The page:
Another object of the invention is to provide a crankcase gas recycling circuit which minimizes the number of parts to be assembled when the engine is being built.
 A further object of the invention is to provide a crankcase gas recycling circuit which minimizes the risk of leaks.
 An additional object is to provide a crankcase gas recycling circuit having a design which is easy to optimize in accordance with a given engine.
 These and other objects are achieved in accordance with the present invention by providing a recycling circuit for crankcase gases of an internal combustion engine equipped with an intake manifold provided with a throttle valve assembly and a cylinder head or rocker cover, said recycling circuit including a crankcase gas recirculation valve for at least partially regulating a recycling flow of crankcase gases, said recirculation valve comprising a spring and a diaphragm or membrane that divides the recirculation valve into two distinct chambers, one of said chambers communicating with the atmosphere and the other of said chambers communicating with the intake manifold downstream of the throttle valve and with a crankcase gas tap, wherein the chamber communicating with the manifold and with the crankcase gas tap is integral with the intake manifold or the cylinder head cover or both, and wherein the diaphragm seals part of the manifold or the cylinder head cover or both relative to the atmosphere.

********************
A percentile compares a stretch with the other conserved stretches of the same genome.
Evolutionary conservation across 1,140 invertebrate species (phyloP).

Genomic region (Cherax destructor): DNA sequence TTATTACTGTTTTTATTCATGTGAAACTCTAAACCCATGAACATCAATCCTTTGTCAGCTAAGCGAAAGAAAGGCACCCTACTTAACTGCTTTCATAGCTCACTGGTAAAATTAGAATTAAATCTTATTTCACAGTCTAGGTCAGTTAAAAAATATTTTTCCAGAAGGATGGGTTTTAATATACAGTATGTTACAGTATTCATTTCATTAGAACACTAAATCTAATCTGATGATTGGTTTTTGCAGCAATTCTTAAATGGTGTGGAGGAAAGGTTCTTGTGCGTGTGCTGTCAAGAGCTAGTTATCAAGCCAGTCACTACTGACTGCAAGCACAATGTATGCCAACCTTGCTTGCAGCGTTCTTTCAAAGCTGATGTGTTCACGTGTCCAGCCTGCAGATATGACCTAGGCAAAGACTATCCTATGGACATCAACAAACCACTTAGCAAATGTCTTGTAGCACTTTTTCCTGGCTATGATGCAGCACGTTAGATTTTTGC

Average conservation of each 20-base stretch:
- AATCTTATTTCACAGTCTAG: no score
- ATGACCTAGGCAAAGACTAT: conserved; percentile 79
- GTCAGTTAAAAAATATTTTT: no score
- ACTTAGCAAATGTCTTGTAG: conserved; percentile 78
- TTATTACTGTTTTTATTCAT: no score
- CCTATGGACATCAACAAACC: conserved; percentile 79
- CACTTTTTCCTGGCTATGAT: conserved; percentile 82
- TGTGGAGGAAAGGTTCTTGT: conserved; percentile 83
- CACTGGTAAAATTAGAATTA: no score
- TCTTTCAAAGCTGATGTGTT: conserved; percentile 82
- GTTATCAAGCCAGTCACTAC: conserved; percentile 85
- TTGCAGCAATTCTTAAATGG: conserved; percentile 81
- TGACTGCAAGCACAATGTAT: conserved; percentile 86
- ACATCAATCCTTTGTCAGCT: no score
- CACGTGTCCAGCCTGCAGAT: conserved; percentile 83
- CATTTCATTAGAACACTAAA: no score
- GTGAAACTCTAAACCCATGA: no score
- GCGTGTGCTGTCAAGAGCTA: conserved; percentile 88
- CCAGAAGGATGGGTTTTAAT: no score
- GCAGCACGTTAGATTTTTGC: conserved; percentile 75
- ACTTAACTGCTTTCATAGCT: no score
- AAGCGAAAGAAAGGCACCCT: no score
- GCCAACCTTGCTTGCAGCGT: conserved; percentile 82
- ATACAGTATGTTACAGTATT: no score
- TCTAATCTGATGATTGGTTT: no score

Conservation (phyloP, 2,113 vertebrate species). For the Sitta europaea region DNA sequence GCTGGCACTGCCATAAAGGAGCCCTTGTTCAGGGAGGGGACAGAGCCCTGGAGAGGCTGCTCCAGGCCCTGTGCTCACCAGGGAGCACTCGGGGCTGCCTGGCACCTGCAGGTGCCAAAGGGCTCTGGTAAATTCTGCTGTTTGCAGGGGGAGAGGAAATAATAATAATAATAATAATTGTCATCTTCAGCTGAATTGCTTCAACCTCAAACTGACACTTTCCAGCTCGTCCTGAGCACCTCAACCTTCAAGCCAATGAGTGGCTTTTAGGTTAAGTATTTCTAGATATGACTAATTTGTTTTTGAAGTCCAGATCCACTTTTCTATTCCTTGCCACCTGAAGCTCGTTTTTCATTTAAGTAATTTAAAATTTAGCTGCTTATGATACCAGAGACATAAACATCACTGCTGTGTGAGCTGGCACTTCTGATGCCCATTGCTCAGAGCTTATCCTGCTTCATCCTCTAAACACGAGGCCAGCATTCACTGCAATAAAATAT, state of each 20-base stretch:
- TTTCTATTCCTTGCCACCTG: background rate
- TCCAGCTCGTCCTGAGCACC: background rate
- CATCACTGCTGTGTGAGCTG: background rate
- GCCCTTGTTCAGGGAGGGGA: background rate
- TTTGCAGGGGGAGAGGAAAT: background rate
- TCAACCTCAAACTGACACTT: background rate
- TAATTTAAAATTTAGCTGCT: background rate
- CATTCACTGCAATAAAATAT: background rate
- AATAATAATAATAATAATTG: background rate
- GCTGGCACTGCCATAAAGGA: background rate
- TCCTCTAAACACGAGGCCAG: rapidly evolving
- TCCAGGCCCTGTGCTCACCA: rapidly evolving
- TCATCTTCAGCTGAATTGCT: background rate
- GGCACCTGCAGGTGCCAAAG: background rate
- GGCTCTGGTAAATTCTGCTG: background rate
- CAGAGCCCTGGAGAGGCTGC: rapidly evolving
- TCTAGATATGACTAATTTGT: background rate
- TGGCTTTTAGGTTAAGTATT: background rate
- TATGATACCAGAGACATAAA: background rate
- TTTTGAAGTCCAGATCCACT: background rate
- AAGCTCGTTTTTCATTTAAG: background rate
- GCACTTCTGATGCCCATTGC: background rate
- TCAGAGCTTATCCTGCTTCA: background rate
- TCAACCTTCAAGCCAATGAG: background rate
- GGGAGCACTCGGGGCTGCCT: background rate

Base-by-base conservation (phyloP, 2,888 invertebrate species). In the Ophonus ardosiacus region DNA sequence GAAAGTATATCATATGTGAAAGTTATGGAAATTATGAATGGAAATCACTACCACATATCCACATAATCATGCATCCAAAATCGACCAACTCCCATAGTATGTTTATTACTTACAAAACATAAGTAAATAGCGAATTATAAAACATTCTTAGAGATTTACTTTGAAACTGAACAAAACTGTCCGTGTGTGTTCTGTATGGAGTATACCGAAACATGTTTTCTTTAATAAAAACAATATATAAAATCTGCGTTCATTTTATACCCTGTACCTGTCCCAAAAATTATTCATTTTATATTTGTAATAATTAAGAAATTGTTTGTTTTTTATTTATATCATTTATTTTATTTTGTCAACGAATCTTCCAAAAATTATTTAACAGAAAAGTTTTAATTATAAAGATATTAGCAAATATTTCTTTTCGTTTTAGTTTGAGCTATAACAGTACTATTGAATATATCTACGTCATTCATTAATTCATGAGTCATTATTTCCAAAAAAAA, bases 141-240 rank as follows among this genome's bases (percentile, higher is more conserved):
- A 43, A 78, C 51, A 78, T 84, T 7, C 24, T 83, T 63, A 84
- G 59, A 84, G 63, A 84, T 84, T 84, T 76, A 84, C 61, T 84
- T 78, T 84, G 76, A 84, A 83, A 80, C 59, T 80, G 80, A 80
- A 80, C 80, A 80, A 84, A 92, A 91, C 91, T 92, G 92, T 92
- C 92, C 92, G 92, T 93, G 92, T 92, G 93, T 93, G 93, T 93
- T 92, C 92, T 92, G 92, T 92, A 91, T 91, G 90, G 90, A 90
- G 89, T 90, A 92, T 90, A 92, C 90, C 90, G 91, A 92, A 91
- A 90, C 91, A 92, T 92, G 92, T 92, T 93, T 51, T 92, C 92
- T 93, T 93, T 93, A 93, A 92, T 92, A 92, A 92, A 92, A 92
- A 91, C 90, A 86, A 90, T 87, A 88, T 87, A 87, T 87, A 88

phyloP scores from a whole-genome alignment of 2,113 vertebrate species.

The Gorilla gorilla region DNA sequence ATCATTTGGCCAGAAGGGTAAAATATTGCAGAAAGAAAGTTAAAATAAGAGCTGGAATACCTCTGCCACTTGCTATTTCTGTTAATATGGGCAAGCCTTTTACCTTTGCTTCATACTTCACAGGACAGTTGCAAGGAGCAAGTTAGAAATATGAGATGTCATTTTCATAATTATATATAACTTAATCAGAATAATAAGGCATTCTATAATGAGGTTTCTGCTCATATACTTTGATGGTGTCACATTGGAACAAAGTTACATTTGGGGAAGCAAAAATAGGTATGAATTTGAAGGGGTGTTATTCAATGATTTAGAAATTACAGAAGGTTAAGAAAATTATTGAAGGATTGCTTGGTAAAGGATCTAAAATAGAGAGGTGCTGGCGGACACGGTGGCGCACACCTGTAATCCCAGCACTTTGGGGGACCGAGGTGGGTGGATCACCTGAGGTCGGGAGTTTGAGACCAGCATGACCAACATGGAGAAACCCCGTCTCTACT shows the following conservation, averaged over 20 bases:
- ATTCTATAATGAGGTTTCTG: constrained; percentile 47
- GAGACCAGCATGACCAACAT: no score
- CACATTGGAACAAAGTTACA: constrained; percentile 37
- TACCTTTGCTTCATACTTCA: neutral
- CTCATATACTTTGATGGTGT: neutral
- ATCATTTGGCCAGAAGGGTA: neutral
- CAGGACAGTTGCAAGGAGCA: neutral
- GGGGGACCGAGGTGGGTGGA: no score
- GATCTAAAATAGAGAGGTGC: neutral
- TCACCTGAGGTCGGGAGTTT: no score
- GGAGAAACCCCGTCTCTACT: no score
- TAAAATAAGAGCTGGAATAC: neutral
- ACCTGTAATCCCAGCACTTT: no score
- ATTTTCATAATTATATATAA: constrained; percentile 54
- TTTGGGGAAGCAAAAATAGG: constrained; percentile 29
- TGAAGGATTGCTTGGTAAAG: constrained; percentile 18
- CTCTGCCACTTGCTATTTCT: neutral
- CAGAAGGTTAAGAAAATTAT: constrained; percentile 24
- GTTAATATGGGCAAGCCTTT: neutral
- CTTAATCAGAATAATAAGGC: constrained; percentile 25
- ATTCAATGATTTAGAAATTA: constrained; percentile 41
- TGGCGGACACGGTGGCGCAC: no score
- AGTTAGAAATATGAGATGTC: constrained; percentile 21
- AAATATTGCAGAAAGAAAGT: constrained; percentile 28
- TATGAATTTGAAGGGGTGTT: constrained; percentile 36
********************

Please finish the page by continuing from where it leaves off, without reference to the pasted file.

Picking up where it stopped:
Accordingly, the present invention concerns a recycling circuit for crankcase gases on an internal combustion engine equipped with an intake manifold provided with a throttle valve assembly and a cylinder head cover, in which a valve makes it possible at least partially to regulate the recycling flow of crankcase gases, said valve comprising a spring and a diaphragm that divides the valve into two distinct chambers, one communicating with the atmosphere and the other with the intake manifold downstream of the throttle valve and with a crankcase gas tap, characterized in that the chamber communicating with the manifold and with the crankcase gas tap is integral with the intake manifold and/or the cylinder head cover, and in that the diaphragm makes it possible to ensure the seal of part of the manifold and/or the cylinder head cover to the atmosphere.
 As used herein, the term “internal combustion engine” is understood to refer to an electric-ignition engine comprising at least one cylinder in which a piston slides, driven in a reciprocating movement that is transformed into a rotary movement by means of a crank and connecting rod system, and in which the chemical energy of combustion of a fuel is transformed into kinetic energy of rotation of a shaft.
 The present invention applies to any type of internal combustion engine, but preferably to an engine for a motor vehicle, and in particular to a gasoline engine for an automobile that includes an intake manifold provided with a throttle valve assembly for regulating the supply of combustion air to the cylinder of the engine. Moreover, these engines are equipped with a crankcase that contains lubricating oil, and a cylinder head cover that covers the cylinder head of the engine (where the oil is injected) and which ensures the seal as well as the thermal and sound insulation to the outside. The crankcase and the cylinder head cover generally communicate with each other and constitute a system in which the crankcase gases circulate.